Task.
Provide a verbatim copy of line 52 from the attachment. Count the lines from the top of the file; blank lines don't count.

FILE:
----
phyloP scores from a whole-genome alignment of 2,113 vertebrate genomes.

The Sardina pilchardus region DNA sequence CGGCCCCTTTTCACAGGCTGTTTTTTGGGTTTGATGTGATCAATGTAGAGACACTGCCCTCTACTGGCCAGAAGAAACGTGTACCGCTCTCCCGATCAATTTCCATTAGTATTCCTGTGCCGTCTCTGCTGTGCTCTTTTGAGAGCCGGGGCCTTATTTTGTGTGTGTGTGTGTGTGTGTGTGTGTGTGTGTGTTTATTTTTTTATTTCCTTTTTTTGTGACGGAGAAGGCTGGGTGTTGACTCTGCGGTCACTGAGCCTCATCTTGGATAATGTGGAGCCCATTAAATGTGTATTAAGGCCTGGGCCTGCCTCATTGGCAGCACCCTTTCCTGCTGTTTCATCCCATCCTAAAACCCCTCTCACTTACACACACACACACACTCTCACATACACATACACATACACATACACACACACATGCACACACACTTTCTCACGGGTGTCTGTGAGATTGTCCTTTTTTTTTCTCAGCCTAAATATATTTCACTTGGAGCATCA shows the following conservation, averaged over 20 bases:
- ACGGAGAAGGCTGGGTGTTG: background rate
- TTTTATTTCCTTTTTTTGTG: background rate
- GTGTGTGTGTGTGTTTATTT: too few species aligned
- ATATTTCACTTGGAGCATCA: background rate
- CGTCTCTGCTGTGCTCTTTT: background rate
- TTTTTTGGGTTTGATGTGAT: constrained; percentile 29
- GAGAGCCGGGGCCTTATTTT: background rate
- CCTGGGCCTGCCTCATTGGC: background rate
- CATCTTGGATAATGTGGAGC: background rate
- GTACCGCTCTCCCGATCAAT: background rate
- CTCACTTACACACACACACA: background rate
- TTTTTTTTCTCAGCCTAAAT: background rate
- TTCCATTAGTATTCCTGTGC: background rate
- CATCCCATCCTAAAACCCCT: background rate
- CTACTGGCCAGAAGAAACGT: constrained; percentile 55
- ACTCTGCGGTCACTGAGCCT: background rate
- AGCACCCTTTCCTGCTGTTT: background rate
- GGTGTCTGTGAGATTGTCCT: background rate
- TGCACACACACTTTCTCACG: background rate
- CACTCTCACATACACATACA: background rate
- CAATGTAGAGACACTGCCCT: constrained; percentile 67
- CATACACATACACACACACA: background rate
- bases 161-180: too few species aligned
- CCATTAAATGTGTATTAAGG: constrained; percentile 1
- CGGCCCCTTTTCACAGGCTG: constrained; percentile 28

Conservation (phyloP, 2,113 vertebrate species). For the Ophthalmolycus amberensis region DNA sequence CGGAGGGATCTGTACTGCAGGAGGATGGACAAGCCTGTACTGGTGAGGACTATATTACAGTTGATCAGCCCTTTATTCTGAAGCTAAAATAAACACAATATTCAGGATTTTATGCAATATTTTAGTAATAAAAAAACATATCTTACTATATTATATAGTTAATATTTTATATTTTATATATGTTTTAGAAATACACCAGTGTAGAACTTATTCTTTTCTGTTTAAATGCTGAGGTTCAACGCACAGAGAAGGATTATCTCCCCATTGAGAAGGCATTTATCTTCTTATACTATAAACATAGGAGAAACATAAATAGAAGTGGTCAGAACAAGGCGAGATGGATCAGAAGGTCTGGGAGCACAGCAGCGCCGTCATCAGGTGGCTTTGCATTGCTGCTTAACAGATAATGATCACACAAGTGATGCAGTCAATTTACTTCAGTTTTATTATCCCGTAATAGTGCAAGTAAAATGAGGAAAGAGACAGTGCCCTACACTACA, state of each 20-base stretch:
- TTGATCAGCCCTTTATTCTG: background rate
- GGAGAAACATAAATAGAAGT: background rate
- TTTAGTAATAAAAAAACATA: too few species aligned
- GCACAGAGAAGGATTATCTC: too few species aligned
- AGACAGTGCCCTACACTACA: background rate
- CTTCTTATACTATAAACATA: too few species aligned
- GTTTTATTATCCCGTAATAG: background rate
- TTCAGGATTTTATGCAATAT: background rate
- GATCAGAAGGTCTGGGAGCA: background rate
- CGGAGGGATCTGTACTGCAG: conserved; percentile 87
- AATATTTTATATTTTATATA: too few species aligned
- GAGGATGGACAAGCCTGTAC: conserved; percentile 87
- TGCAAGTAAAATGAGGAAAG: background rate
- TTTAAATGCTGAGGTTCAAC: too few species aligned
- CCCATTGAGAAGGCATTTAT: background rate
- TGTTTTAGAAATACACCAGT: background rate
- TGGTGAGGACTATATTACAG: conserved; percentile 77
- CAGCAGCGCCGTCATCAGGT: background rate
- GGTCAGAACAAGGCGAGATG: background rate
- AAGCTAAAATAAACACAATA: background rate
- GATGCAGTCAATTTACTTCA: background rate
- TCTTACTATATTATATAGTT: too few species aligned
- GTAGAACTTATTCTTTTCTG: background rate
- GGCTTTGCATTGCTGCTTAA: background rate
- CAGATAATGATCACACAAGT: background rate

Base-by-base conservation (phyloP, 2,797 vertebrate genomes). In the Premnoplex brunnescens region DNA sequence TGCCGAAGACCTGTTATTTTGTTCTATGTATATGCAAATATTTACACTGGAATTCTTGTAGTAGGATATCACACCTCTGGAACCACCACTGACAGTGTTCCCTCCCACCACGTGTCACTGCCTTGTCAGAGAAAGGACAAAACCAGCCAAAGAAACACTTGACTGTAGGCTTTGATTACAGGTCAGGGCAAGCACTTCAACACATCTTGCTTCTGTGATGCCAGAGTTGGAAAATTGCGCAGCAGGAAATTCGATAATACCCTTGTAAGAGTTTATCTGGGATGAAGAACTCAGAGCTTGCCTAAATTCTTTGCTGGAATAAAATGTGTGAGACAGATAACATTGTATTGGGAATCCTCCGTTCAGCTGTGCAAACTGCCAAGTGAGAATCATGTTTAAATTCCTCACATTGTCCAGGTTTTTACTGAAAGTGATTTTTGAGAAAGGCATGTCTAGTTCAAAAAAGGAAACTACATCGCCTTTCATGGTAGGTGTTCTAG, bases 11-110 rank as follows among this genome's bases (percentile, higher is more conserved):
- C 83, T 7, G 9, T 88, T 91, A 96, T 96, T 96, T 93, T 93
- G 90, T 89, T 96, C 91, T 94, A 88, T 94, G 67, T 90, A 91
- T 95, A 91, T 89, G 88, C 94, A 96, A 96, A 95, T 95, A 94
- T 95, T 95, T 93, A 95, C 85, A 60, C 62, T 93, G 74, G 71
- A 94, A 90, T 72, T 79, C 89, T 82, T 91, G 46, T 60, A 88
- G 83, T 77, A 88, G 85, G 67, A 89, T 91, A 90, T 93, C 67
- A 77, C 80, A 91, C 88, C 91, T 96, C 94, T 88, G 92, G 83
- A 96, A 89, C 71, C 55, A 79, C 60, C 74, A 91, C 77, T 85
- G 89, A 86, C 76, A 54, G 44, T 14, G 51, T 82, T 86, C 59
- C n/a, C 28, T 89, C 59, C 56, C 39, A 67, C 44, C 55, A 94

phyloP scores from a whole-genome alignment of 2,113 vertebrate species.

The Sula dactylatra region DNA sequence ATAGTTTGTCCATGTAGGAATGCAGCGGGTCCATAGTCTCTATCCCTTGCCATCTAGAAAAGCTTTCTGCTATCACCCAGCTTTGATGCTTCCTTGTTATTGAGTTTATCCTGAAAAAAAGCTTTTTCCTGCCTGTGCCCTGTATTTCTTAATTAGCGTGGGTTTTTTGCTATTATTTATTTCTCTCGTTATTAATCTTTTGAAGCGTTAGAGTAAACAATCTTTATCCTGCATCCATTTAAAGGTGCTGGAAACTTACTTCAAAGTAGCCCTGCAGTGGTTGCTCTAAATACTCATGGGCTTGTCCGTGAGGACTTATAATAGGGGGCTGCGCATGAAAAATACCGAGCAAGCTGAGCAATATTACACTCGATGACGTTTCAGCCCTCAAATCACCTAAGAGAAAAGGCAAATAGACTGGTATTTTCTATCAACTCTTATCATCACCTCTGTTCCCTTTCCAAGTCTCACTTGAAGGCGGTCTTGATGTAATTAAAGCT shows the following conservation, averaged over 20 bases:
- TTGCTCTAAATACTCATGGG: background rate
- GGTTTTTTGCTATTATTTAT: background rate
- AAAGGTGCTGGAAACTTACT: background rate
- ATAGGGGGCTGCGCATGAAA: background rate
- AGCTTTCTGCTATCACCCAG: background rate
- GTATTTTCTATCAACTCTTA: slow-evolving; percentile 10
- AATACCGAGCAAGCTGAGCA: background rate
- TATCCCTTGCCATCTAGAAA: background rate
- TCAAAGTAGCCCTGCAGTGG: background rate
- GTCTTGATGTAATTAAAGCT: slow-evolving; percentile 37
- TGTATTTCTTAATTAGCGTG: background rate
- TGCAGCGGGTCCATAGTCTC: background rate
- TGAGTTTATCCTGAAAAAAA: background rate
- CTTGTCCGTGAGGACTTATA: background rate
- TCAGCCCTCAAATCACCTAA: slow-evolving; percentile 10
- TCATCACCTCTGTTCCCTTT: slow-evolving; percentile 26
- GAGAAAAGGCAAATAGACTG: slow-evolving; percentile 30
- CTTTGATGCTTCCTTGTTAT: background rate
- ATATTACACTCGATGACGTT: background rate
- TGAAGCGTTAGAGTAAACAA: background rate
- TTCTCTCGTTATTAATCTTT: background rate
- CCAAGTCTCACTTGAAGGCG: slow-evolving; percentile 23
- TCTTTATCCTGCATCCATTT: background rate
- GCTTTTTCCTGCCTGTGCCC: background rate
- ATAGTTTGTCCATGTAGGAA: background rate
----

- GGCTTTGCATTGCTGCTTAA: background rate